A UK company has revealed a stunning new type of hair dye which changes colors based on temperature.
Unveiled at the London Fashion Week, the dye called Fire changes between two colors and comes in five variants: black (cold) to red (hot), black to white, silver to blue, blue to white, and black to yellow. The change happens between 15°C (59°F) and 31°C (88°F). It's perfectly safe, you can wash it off after a few showers, and doesn't damage your hair in any way (at least that's what Forbes tells us).
The technology is based on something that's not really new -- thermochromic ink. This type of ink has been around for a long time, and it's commonly used for text that changes color depending on temperature. The problem with thermochromic ink is that it's quite toxic, so you wouldn't want that on your hair. With that in mind, The Unseen, the company behind this new product, set out to reinvent it in a way that wouldn't hurt you. According to them, they've replaced the toxic elements with “less toxic ingredients, which has required a significant amount of reformulation and testing.” They haven't made the process completely public, as they want to commercialize the product in the near future.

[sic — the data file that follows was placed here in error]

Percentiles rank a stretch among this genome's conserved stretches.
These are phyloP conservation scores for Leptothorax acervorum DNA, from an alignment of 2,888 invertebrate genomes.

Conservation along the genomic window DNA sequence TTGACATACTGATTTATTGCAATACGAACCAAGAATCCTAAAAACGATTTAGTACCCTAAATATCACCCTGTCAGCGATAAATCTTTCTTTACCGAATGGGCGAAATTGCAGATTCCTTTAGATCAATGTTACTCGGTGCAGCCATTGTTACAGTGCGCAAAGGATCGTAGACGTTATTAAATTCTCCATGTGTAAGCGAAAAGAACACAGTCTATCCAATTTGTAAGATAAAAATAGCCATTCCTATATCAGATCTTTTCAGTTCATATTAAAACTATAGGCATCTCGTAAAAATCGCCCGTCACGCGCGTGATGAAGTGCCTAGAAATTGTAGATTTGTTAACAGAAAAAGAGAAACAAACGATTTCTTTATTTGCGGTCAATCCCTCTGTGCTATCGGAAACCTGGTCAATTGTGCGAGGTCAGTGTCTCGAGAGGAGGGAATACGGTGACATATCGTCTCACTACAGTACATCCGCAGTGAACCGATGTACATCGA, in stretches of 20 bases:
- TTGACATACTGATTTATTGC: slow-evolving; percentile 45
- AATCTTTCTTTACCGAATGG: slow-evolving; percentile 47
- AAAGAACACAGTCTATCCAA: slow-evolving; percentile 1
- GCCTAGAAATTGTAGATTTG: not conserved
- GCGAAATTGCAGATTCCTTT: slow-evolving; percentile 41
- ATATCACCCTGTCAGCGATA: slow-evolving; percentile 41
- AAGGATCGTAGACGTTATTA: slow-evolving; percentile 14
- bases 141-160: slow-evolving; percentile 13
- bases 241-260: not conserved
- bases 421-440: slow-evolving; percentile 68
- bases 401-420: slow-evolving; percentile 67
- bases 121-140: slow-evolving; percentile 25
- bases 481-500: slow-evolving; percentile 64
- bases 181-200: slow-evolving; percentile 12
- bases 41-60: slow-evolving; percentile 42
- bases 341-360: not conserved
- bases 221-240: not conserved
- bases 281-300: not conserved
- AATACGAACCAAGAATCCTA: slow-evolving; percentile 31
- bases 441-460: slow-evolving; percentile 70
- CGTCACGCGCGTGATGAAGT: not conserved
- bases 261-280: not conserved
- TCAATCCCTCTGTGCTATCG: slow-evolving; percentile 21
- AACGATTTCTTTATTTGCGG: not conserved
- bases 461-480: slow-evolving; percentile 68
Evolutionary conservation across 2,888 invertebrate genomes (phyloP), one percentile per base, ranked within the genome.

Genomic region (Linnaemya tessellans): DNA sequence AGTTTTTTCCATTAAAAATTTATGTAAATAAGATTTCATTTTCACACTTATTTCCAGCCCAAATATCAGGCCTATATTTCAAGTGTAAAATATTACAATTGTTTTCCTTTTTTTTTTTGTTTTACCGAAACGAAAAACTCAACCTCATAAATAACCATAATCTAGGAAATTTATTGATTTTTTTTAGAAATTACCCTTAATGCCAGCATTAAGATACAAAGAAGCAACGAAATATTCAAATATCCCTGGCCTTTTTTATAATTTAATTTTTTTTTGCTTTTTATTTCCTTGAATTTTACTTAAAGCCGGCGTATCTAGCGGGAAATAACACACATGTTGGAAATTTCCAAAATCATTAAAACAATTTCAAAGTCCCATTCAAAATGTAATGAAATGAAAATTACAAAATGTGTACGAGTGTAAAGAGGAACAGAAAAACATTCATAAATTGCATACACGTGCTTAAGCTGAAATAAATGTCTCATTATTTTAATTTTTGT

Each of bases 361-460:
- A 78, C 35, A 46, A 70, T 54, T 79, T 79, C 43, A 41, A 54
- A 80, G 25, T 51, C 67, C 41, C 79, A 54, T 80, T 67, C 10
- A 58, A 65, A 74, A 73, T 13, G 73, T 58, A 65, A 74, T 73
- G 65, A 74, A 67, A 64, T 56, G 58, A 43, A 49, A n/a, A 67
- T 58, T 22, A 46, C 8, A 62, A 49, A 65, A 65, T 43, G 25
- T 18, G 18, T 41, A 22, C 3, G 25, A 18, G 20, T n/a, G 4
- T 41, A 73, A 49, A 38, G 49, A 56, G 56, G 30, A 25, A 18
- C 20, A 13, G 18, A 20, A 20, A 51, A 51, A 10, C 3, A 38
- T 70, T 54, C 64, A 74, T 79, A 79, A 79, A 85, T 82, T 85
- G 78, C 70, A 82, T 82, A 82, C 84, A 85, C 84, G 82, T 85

However, we do know that the key element is a carbon-based molecule which undergoes a reversible reaction with itself when the temperature is changed. Above a certain temperature, one of the molecule's forms is more stable than the other and takes over. Below that temperature, the opposite process happens.
At the moment, you can't buy the product but The Unseen hopes to change that as soon as possible. Founder Lauren Bowker said:
“We are currently looking for a commercial client with the scale to license this technology from us bringing it to shelves as soon as possible,” Bowker said, adding they hoped to sell a range of colors and temperature effects.
What I like about this product is not just that it's really cool -- but it's that I can see it raising a lot of interest in science. If you're wearing a hair dye that changes colors, the odds are that you're gonna know how it works. Also, the odds are your friends will ask you about it, you'll tell them, and they'll go: "That's so cool!". Without even realizing, they'll learn some nifty things. So if you ask me, this has a lot of potential to draw young people into science -- and we need more of this.